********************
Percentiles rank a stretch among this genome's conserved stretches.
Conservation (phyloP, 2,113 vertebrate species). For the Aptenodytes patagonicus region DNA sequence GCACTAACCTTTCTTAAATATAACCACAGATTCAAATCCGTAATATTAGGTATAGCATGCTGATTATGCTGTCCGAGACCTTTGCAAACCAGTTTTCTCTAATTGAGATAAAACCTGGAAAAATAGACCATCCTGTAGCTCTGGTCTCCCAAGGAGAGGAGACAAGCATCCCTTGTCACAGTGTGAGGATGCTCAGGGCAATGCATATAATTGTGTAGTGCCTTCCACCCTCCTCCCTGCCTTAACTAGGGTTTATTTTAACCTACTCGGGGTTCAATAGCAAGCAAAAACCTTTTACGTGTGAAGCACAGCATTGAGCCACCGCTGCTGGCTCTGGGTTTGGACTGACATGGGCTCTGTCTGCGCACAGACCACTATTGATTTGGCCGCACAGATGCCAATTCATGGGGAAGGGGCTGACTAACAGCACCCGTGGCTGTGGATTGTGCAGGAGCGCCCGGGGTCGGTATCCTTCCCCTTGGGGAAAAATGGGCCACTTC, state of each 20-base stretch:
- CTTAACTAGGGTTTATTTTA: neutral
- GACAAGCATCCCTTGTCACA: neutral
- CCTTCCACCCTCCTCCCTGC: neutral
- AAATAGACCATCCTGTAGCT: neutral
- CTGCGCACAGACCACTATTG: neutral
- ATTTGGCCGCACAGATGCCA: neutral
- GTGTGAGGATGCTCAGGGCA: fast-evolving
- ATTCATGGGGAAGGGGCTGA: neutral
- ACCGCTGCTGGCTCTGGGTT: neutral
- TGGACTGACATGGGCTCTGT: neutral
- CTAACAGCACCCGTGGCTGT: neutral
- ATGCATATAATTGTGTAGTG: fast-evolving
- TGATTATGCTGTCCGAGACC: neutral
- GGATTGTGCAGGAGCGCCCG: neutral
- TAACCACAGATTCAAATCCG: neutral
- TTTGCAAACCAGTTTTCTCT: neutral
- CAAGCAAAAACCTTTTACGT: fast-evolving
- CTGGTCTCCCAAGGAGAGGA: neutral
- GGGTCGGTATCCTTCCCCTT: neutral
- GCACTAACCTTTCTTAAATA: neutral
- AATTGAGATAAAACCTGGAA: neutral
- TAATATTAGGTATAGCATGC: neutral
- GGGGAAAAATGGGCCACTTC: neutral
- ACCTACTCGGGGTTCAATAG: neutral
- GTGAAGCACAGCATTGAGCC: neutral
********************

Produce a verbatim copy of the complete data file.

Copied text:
Percentiles rank a stretch among this genome's conserved stretches.
Conservation (phyloP, 2,113 vertebrate species). For the Aptenodytes patagonicus region DNA sequence GCACTAACCTTTCTTAAATATAACCACAGATTCAAATCCGTAATATTAGGTATAGCATGCTGATTATGCTGTCCGAGACCTTTGCAAACCAGTTTTCTCTAATTGAGATAAAACCTGGAAAAATAGACCATCCTGTAGCTCTGGTCTCCCAAGGAGAGGAGACAAGCATCCCTTGTCACAGTGTGAGGATGCTCAGGGCAATGCATATAATTGTGTAGTGCCTTCCACCCTCCTCCCTGCCTTAACTAGGGTTTATTTTAACCTACTCGGGGTTCAATAGCAAGCAAAAACCTTTTACGTGTGAAGCACAGCATTGAGCCACCGCTGCTGGCTCTGGGTTTGGACTGACATGGGCTCTGTCTGCGCACAGACCACTATTGATTTGGCCGCACAGATGCCAATTCATGGGGAAGGGGCTGACTAACAGCACCCGTGGCTGTGGATTGTGCAGGAGCGCCCGGGGTCGGTATCCTTCCCCTTGGGGAAAAATGGGCCACTTC, state of each 20-base stretch:
- CTTAACTAGGGTTTATTTTA: neutral
- GACAAGCATCCCTTGTCACA: neutral
- CCTTCCACCCTCCTCCCTGC: neutral
- AAATAGACCATCCTGTAGCT: neutral
- CTGCGCACAGACCACTATTG: neutral
- ATTTGGCCGCACAGATGCCA: neutral
- GTGTGAGGATGCTCAGGGCA: fast-evolving
- ATTCATGGGGAAGGGGCTGA: neutral
- ACCGCTGCTGGCTCTGGGTT: neutral
- TGGACTGACATGGGCTCTGT: neutral
- CTAACAGCACCCGTGGCTGT: neutral
- ATGCATATAATTGTGTAGTG: fast-evolving
- TGATTATGCTGTCCGAGACC: neutral
- GGATTGTGCAGGAGCGCCCG: neutral
- TAACCACAGATTCAAATCCG: neutral
- TTTGCAAACCAGTTTTCTCT: neutral
- CAAGCAAAAACCTTTTACGT: fast-evolving
- CTGGTCTCCCAAGGAGAGGA: neutral
- GGGTCGGTATCCTTCCCCTT: neutral
- GCACTAACCTTTCTTAAATA: neutral
- AATTGAGATAAAACCTGGAA: neutral
- TAATATTAGGTATAGCATGC: neutral
- GGGGAAAAATGGGCCACTTC: neutral
- ACCTACTCGGGGTTCAATAG: neutral
- GTGAAGCACAGCATTGAGCC: neutral